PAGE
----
Prison officers: our finest public servants

31 08 2007

Theodore Dalrymple in The London Times

Indeed, I would go so far as to say that the prison officers were the only public servants left in Britain who had any real sense of public duty. Given the choice – not that I would want it – between a world run by the Prison Officers’ Association and one run by the Home Office, I would choose the former any day of the week. To begin with, the prison officers are much more intelligent than the Home Office.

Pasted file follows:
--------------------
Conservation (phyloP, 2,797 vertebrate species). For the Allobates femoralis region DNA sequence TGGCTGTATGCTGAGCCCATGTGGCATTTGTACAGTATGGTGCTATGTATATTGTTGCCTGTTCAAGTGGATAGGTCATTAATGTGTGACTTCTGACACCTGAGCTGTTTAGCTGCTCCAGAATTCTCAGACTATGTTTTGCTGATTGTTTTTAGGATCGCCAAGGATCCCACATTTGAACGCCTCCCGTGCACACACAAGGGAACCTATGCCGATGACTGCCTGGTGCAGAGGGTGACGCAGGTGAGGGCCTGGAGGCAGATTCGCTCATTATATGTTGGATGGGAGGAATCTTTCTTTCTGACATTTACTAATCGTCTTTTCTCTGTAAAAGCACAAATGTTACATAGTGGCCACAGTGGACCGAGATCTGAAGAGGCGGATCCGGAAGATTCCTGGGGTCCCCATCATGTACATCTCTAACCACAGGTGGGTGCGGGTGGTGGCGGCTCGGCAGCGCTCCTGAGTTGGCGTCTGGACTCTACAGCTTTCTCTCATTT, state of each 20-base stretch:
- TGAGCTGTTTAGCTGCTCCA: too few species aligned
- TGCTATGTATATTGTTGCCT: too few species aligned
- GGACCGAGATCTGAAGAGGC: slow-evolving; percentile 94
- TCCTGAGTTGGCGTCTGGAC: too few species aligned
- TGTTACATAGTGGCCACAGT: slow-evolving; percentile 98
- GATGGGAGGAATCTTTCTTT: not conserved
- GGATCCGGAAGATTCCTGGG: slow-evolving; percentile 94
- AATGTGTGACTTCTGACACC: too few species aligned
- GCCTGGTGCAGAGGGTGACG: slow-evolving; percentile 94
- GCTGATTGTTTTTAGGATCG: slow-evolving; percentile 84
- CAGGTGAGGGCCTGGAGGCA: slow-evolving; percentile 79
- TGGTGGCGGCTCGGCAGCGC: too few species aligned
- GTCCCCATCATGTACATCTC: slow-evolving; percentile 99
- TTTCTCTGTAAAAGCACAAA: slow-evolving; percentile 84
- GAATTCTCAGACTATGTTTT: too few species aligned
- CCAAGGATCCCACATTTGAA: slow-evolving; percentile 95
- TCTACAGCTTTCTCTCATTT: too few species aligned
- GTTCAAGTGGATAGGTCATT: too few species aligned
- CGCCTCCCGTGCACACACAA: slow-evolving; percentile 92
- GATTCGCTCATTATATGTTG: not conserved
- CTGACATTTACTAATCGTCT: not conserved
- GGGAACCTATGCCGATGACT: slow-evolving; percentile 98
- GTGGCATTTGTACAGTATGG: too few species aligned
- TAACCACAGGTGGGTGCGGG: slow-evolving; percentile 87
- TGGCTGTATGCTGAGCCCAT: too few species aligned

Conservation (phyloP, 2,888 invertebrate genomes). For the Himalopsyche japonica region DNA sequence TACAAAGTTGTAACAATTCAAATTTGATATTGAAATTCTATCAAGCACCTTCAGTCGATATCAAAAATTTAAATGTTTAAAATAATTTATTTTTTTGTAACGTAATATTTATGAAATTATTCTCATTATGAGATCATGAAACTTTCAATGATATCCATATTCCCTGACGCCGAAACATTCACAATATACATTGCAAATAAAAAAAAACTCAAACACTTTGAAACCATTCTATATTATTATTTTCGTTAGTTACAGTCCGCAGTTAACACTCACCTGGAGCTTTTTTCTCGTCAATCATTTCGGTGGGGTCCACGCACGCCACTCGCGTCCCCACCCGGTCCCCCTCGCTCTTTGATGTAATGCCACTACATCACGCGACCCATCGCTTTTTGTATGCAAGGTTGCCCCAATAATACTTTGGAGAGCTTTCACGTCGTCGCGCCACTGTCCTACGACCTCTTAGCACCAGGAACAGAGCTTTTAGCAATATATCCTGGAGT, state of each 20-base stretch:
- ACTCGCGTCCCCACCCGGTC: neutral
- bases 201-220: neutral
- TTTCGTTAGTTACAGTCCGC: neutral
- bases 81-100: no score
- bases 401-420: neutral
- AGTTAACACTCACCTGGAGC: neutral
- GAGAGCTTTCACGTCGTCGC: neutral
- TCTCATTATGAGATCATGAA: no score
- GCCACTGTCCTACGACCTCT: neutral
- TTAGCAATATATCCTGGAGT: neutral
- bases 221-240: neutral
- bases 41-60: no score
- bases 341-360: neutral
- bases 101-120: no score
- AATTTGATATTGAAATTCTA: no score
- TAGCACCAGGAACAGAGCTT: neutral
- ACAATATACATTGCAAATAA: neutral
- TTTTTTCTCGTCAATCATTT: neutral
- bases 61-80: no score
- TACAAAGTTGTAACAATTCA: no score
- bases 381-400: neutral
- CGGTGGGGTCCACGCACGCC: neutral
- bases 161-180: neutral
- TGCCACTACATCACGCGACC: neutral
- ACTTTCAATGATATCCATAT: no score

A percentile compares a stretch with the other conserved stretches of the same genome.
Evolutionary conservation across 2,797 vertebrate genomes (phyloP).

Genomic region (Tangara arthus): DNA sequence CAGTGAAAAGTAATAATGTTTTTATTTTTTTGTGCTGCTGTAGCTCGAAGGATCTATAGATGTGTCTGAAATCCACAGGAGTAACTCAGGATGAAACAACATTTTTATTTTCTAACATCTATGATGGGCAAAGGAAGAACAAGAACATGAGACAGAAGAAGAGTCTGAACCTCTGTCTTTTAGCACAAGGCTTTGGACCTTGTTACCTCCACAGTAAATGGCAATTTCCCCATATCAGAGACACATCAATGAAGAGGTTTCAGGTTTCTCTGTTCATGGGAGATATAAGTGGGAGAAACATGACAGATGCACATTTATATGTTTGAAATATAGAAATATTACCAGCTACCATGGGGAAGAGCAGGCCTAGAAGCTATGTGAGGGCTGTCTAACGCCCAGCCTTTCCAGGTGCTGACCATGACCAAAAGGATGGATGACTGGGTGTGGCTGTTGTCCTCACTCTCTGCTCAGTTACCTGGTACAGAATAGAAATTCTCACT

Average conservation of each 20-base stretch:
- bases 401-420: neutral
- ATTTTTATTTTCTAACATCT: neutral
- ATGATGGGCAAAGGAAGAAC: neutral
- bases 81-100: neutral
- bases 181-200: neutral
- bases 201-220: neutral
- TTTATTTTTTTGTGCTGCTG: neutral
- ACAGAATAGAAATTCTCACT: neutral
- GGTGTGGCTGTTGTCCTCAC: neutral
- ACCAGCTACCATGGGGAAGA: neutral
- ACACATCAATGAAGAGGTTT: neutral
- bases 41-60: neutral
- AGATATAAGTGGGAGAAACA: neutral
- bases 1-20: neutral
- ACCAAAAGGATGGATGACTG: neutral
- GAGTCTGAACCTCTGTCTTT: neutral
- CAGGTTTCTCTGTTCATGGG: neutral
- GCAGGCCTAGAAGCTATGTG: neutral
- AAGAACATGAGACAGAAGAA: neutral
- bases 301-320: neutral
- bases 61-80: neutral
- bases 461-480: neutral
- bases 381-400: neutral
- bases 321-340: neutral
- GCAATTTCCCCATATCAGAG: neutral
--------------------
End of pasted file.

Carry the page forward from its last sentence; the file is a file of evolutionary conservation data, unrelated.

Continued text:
The prison officers still have the esprit de corps that the Government has made it its business to destroy in the NHS, the police, the schools and the universities. I remember an officer, a very mild-mannered man, approaching retirement, who had had to intervene in a fight between two gangs in the prison and had got a black eye for his trouble, as well several other injuries. He came back to work the next day and he said to me: “I’ve been in the service 30 years, and I’ve only been assaulted three times. I don’t call that bad, do you?” I did not find this spirit to be untypical, but I didn’t find it very often elsewhere.

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